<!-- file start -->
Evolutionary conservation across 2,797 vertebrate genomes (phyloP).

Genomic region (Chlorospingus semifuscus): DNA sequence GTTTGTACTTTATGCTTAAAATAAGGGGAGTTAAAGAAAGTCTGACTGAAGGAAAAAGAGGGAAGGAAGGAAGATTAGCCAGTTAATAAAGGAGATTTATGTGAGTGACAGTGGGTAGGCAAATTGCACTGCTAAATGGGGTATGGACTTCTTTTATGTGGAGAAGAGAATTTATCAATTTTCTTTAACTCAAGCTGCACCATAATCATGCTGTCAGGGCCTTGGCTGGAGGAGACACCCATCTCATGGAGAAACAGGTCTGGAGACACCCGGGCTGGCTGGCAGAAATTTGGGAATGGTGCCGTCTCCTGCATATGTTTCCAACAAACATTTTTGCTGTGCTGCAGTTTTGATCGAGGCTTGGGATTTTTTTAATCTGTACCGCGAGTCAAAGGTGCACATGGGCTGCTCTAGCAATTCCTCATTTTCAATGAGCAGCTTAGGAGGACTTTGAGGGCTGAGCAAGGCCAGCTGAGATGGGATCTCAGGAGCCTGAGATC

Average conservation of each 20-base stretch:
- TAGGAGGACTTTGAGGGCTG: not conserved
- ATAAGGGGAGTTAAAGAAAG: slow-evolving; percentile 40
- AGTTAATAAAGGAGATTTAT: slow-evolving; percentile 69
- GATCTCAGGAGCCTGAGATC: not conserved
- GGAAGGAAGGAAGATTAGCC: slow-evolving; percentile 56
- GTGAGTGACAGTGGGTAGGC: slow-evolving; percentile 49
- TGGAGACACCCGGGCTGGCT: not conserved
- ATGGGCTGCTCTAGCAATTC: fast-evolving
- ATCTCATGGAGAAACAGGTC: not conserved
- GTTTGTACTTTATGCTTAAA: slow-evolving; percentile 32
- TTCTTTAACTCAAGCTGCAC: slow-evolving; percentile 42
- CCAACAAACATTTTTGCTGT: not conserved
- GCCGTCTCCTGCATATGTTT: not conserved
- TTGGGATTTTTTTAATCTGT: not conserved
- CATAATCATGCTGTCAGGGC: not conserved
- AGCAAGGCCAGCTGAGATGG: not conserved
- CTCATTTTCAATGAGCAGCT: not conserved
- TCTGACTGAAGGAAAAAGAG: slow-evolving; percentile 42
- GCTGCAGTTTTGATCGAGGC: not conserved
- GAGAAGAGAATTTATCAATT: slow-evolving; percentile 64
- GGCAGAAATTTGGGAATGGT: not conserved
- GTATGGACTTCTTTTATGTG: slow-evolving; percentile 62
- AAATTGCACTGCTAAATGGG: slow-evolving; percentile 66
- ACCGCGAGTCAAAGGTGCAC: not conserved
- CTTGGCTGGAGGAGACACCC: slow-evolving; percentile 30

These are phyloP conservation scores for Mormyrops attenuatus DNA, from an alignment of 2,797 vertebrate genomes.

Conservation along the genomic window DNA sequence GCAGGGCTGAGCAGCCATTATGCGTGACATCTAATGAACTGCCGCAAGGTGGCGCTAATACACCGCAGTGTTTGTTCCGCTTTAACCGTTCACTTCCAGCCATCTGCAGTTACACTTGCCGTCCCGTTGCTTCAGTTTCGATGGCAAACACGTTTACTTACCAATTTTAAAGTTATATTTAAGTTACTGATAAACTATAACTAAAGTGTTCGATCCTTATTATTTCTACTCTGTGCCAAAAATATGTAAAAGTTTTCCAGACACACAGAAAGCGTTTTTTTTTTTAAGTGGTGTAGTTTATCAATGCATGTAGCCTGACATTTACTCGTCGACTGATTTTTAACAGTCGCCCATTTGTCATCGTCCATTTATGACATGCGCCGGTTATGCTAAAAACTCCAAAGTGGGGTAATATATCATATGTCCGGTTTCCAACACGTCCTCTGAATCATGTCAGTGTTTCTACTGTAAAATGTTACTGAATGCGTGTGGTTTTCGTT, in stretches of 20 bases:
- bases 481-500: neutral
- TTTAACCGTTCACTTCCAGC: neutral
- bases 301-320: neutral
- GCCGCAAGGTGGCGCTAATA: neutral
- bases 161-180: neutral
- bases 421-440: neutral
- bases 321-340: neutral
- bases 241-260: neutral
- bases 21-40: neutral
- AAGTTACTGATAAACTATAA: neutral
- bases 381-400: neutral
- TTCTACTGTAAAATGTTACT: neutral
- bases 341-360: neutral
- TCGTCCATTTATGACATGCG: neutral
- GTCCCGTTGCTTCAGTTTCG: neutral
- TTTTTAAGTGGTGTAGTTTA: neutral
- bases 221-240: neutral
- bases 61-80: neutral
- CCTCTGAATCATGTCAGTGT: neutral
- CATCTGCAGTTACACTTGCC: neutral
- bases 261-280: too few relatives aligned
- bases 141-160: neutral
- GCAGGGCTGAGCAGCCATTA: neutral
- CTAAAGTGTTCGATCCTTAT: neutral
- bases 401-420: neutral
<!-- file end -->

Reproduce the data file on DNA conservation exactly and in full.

Evolutionary conservation across 2,797 vertebrate genomes (phyloP).

Genomic region (Chlorospingus semifuscus): DNA sequence GTTTGTACTTTATGCTTAAAATAAGGGGAGTTAAAGAAAGTCTGACTGAAGGAAAAAGAGGGAAGGAAGGAAGATTAGCCAGTTAATAAAGGAGATTTATGTGAGTGACAGTGGGTAGGCAAATTGCACTGCTAAATGGGGTATGGACTTCTTTTATGTGGAGAAGAGAATTTATCAATTTTCTTTAACTCAAGCTGCACCATAATCATGCTGTCAGGGCCTTGGCTGGAGGAGACACCCATCTCATGGAGAAACAGGTCTGGAGACACCCGGGCTGGCTGGCAGAAATTTGGGAATGGTGCCGTCTCCTGCATATGTTTCCAACAAACATTTTTGCTGTGCTGCAGTTTTGATCGAGGCTTGGGATTTTTTTAATCTGTACCGCGAGTCAAAGGTGCACATGGGCTGCTCTAGCAATTCCTCATTTTCAATGAGCAGCTTAGGAGGACTTTGAGGGCTGAGCAAGGCCAGCTGAGATGGGATCTCAGGAGCCTGAGATC

Average conservation of each 20-base stretch:
- TAGGAGGACTTTGAGGGCTG: not conserved
- ATAAGGGGAGTTAAAGAAAG: slow-evolving; percentile 40
- AGTTAATAAAGGAGATTTAT: slow-evolving; percentile 69
- GATCTCAGGAGCCTGAGATC: not conserved
- GGAAGGAAGGAAGATTAGCC: slow-evolving; percentile 56
- GTGAGTGACAGTGGGTAGGC: slow-evolving; percentile 49
- TGGAGACACCCGGGCTGGCT: not conserved
- ATGGGCTGCTCTAGCAATTC: fast-evolving
- ATCTCATGGAGAAACAGGTC: not conserved
- GTTTGTACTTTATGCTTAAA: slow-evolving; percentile 32
- TTCTTTAACTCAAGCTGCAC: slow-evolving; percentile 42
- CCAACAAACATTTTTGCTGT: not conserved
- GCCGTCTCCTGCATATGTTT: not conserved
- TTGGGATTTTTTTAATCTGT: not conserved
- CATAATCATGCTGTCAGGGC: not conserved
- AGCAAGGCCAGCTGAGATGG: not conserved
- CTCATTTTCAATGAGCAGCT: not conserved
- TCTGACTGAAGGAAAAAGAG: slow-evolving; percentile 42
- GCTGCAGTTTTGATCGAGGC: not conserved
- GAGAAGAGAATTTATCAATT: slow-evolving; percentile 64
- GGCAGAAATTTGGGAATGGT: not conserved
- GTATGGACTTCTTTTATGTG: slow-evolving; percentile 62
- AAATTGCACTGCTAAATGGG: slow-evolving; percentile 66
- ACCGCGAGTCAAAGGTGCAC: not conserved
- CTTGGCTGGAGGAGACACCC: slow-evolving; percentile 30

These are phyloP conservation scores for Mormyrops attenuatus DNA, from an alignment of 2,797 vertebrate genomes.

Conservation along the genomic window DNA sequence GCAGGGCTGAGCAGCCATTATGCGTGACATCTAATGAACTGCCGCAAGGTGGCGCTAATACACCGCAGTGTTTGTTCCGCTTTAACCGTTCACTTCCAGCCATCTGCAGTTACACTTGCCGTCCCGTTGCTTCAGTTTCGATGGCAAACACGTTTACTTACCAATTTTAAAGTTATATTTAAGTTACTGATAAACTATAACTAAAGTGTTCGATCCTTATTATTTCTACTCTGTGCCAAAAATATGTAAAAGTTTTCCAGACACACAGAAAGCGTTTTTTTTTTTAAGTGGTGTAGTTTATCAATGCATGTAGCCTGACATTTACTCGTCGACTGATTTTTAACAGTCGCCCATTTGTCATCGTCCATTTATGACATGCGCCGGTTATGCTAAAAACTCCAAAGTGGGGTAATATATCATATGTCCGGTTTCCAACACGTCCTCTGAATCATGTCAGTGTTTCTACTGTAAAATGTTACTGAATGCGTGTGGTTTTCGTT, in stretches of 20 bases:
- bases 481-500: neutral
- TTTAACCGTTCACTTCCAGC: neutral
- bases 301-320: neutral
- GCCGCAAGGTGGCGCTAATA: neutral
- bases 161-180: neutral
- bases 421-440: neutral
- bases 321-340: neutral
- bases 241-260: neutral
- bases 21-40: neutral
- AAGTTACTGATAAACTATAA: neutral
- bases 381-400: neutral
- TTCTACTGTAAAATGTTACT: neutral
- bases 341-360: neutral
- TCGTCCATTTATGACATGCG: neutral
- GTCCCGTTGCTTCAGTTTCG: neutral
- TTTTTAAGTGGTGTAGTTTA: neutral
- bases 221-240: neutral
- bases 61-80: neutral
- CCTCTGAATCATGTCAGTGT: neutral
- CATCTGCAGTTACACTTGCC: neutral
- bases 261-280: too few relatives aligned
- bases 141-160: neutral
- GCAGGGCTGAGCAGCCATTA: neutral
- CTAAAGTGTTCGATCCTTAT: neutral
- bases 401-420: neutral